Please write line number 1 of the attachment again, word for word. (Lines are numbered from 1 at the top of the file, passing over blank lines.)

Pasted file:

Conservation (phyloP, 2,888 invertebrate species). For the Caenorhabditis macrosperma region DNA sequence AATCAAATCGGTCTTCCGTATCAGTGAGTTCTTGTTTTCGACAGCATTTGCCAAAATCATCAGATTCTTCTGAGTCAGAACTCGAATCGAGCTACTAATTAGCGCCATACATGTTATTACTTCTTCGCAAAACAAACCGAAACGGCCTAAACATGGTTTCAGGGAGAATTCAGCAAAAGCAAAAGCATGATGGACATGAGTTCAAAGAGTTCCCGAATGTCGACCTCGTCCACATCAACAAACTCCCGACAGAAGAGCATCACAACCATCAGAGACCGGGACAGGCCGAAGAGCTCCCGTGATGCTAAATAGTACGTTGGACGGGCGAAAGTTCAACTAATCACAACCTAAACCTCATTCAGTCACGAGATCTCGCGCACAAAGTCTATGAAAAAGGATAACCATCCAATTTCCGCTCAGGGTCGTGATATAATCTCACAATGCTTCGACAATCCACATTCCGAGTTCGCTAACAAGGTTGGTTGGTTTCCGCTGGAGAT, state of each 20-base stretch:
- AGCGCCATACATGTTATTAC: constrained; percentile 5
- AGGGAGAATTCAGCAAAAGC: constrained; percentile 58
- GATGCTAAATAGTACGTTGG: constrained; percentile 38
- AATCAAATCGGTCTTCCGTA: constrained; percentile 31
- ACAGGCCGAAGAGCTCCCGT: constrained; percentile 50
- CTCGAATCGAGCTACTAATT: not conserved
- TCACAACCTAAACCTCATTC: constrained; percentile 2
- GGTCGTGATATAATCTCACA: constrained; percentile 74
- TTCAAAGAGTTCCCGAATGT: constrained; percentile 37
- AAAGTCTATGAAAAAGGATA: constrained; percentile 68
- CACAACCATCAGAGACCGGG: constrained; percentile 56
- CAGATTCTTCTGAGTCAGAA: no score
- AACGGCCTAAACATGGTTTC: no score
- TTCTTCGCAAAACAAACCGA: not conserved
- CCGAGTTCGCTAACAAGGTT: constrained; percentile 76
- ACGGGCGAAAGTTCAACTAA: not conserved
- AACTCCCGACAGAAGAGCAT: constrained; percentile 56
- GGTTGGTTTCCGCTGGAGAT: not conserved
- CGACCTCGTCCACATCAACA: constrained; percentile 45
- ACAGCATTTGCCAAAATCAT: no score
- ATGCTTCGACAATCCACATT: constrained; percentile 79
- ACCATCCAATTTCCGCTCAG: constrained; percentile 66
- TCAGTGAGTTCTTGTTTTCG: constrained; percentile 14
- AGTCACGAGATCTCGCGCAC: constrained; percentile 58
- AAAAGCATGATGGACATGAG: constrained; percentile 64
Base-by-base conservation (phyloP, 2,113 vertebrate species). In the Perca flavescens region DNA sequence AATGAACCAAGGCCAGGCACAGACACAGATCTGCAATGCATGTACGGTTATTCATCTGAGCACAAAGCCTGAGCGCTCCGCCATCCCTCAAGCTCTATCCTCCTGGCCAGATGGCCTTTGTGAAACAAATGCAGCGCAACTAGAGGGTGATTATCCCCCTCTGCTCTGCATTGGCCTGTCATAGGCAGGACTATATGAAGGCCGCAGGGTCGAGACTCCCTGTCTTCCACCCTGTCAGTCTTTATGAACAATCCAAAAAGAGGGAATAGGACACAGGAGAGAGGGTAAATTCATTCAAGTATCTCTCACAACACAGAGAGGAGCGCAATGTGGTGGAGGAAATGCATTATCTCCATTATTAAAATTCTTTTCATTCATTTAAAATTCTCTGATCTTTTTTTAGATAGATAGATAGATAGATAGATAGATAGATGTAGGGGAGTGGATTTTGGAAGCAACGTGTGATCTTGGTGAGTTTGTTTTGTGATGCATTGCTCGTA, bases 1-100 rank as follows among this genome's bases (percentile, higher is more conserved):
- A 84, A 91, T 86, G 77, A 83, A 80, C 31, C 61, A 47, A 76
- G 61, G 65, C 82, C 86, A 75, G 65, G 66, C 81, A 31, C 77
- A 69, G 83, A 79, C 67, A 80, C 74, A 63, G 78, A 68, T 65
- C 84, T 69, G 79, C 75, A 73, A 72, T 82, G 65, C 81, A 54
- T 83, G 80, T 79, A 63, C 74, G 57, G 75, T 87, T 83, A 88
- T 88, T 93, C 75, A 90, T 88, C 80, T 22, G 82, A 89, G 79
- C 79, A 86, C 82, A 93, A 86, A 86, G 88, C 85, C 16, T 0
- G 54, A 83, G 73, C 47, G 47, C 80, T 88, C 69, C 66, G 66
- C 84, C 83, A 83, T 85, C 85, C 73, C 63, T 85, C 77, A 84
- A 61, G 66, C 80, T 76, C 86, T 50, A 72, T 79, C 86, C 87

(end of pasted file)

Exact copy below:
Conservation (phyloP, 2,888 invertebrate species). For the Caenorhabditis macrosperma region DNA sequence AATCAAATCGGTCTTCCGTATCAGTGAGTTCTTGTTTTCGACAGCATTTGCCAAAATCATCAGATTCTTCTGAGTCAGAACTCGAATCGAGCTACTAATTAGCGCCATACATGTTATTACTTCTTCGCAAAACAAACCGAAACGGCCTAAACATGGTTTCAGGGAGAATTCAGCAAAAGCAAAAGCATGATGGACATGAGTTCAAAGAGTTCCCGAATGTCGACCTCGTCCACATCAACAAACTCCCGACAGAAGAGCATCACAACCATCAGAGACCGGGACAGGCCGAAGAGCTCCCGTGATGCTAAATAGTACGTTGGACGGGCGAAAGTTCAACTAATCACAACCTAAACCTCATTCAGTCACGAGATCTCGCGCACAAAGTCTATGAAAAAGGATAACCATCCAATTTCCGCTCAGGGTCGTGATATAATCTCACAATGCTTCGACAATCCACATTCCGAGTTCGCTAACAAGGTTGGTTGGTTTCCGCTGGAGAT, state of each 20-base stretch: